How the Mighty has stumbled

December 24, 2012 16:44:37 Posted at December 24, 2012 16:44:37
Maria Posted by Maria
Photos:
Ron Hoskins /Getty Images

Mighty Oprah Winfrey has felt a lot less … mighty these days, hasn’t she?

On Friday, Oprah abruptly fired CAA and her agent Kevin Huvane, who is incredibly powerful in his own right. His past and present roster includes Meryl Streep, Penelope Cruz, Jennifer Aniston, Sandra Bullock, Tom Cruise, Brad Pitt, Keanu Reeves, Nicole Kidman, Clive Own, Sarah Jessica Parker, Uma Thurman, Renee Zellwegger, Julianne Moore and Ethan Hawke, and, as many of you know, his brother is publicist Stephen Huvane (Jennifer Aniston, Gwyneth Paltrow, Anne Hathaway, and more). In 2009 he made it onto Lainey’s Freebie 5 for kicking Ebola out of a party. Kevin Huvane is Major.

Huvane helped broker Oprah’s OWN deal, arguably the riskiest and most defining moment of her career. In 2008, another agent helping with the deal, Michael Camacho, head of CAA’s Alternative TV department (as in unscripted/reality TV), decided to try to personally gain from the deal and lobbied for an executive position at OWN (unbeknownst to Kevin). Her team was understandably peeved, and in turn CAA fired Camucho. It’s like a bad Entourage storyline.

Putting the underhanded agent aside though, there’s been an obvious decline in the Oprah/CAA relationship since she launched OWN. By firing Kevin Huvane, Oprah is publicly proclaiming that no one is safe and no one and nothing is above her interests.

Massive power comes with massive ego, and egos don’t do well when they aren’t fed. A decision to sever her long-term working relationship with a well-connected agency (and she’s no doubt benefited from their influence when securing celebrity interviews) would not have come lightly. A few different things could have factored in to her decision: maybe she felt Huvane wasn’t paying enough attention to her (which, as her agent, is his job); maybe the trust level never fully recovered after the Camacho debacle; or maybe she felt like she’s outgrown CAA (although you don’t get much bigger than CAA, so where will she go, if anywhere?).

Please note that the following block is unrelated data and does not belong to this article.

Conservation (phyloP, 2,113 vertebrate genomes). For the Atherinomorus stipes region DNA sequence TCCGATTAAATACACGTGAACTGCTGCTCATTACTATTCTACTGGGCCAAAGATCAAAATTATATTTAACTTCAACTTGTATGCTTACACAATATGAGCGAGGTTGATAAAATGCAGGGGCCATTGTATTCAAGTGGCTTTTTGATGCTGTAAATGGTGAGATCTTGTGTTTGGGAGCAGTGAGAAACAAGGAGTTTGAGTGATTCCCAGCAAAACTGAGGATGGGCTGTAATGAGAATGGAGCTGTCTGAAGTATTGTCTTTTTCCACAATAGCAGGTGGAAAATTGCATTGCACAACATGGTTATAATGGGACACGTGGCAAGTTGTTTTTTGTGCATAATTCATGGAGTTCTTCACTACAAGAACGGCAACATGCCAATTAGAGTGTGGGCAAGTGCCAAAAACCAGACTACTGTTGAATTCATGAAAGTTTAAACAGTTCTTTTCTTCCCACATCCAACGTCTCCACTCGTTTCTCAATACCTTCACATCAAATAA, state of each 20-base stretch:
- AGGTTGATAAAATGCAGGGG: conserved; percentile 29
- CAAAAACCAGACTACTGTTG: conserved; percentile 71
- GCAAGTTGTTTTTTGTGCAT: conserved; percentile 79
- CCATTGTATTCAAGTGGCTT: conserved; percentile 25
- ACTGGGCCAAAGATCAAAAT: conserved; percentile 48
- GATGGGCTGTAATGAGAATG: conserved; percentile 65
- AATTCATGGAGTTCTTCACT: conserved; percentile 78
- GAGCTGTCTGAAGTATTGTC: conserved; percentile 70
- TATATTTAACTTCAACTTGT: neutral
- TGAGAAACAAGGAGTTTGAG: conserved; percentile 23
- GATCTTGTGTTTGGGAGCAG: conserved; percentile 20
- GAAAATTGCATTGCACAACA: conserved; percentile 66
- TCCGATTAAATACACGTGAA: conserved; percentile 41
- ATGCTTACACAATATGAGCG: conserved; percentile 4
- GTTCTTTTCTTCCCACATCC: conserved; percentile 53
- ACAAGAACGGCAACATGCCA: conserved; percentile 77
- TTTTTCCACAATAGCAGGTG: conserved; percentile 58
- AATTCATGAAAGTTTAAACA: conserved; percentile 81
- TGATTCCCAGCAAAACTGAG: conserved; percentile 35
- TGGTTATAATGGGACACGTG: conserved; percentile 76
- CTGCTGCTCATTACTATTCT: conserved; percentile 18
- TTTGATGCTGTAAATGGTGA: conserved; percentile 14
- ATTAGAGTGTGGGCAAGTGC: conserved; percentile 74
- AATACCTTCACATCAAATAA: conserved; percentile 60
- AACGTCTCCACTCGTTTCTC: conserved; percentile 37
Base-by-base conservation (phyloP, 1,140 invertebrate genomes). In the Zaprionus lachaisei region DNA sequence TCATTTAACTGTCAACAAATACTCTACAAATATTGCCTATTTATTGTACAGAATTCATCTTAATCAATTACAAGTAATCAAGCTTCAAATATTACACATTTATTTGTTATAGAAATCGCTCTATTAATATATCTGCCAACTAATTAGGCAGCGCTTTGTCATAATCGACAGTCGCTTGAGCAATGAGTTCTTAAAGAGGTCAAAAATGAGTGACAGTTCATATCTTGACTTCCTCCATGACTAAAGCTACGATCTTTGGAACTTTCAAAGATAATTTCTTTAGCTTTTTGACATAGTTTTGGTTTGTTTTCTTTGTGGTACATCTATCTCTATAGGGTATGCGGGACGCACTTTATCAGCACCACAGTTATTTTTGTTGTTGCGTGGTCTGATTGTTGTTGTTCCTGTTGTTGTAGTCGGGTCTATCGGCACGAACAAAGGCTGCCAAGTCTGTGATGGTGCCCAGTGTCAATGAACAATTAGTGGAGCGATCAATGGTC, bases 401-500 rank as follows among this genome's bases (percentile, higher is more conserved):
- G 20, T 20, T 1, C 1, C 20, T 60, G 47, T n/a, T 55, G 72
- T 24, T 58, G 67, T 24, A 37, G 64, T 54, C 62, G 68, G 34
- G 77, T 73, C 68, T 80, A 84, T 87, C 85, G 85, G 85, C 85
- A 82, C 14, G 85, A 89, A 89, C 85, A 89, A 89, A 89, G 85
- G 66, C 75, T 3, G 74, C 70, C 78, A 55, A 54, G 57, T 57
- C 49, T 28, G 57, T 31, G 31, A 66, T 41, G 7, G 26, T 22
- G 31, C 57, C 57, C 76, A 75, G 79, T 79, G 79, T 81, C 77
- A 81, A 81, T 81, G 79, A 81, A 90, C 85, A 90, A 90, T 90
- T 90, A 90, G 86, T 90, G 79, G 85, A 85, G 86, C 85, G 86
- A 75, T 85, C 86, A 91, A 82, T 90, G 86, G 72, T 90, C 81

The bigger problem facing Oprah is the subtle lessening of her Midas Touch.

There’s been no glaring misstep, but there have been several bumps: Gayle leaving to work at CBS, layoffs, poor press. OWN was not a huge success out of the gate, which she freely admits. I was never an Oprah Winfrey Show convert, but I watch a few shows on OWN (Our America with Lisa Ling, Oprah’s Next Chapter, Oprah: Where Are They Now and Season 25: Oprah Behind the Scenes). There is some good programming there and it’s not TLC…but where is the big hit?

Part of the problem is that her talk show audience is less loyal than I think she expected. When she launched OWN, it stopped being about what they wanted to hear and it started being about what she wanted to say. Much like when she starred in Beloved (a bomb), Oprah’s flock will only follow her so far. And then really, what’s the point of them? If your flock isn’t following, aren’t they just a drain and an energy suck? It’s ironic that someone who has championed personal growth and evolution (however new age-y or contrived) has an audience that is largely unenthusiastic about HER growth and evolution.

It’s a loss of relatability as well. Oprah is no longer the talk show host struggling with her weight and sitting in your living room at 4 p.m. to chat and recommend books (and let’s be honest, she was never just that, but she was brilliant at making it seem as though she was). She’s powerful, she runs a network, she can move mountains. She’s not “with” her audience anymore, day in and day out. Instead, people can turn to a new celebrity eco-system to find people to relate to instead: reality stars.

All this can’t be blamed on her, of course. Starting a network is an incredibly massive task and she suffers from society’s expectation for immediate success. If it’s not overnight, it’s not celebrated.

How can she capture the hearts and minds of a society that wants to watch adults fight on camera (preferably while they guzzle wine)? Has she overestimated a demographic that, for years, has watched a group of women compete for the attention of a man so they can reach the holy grail (an engagement ring)? Oprah’s mistake may simply be that she’s misread the pop culture zeitgeist, and I don’t know if a new agent can fix that.

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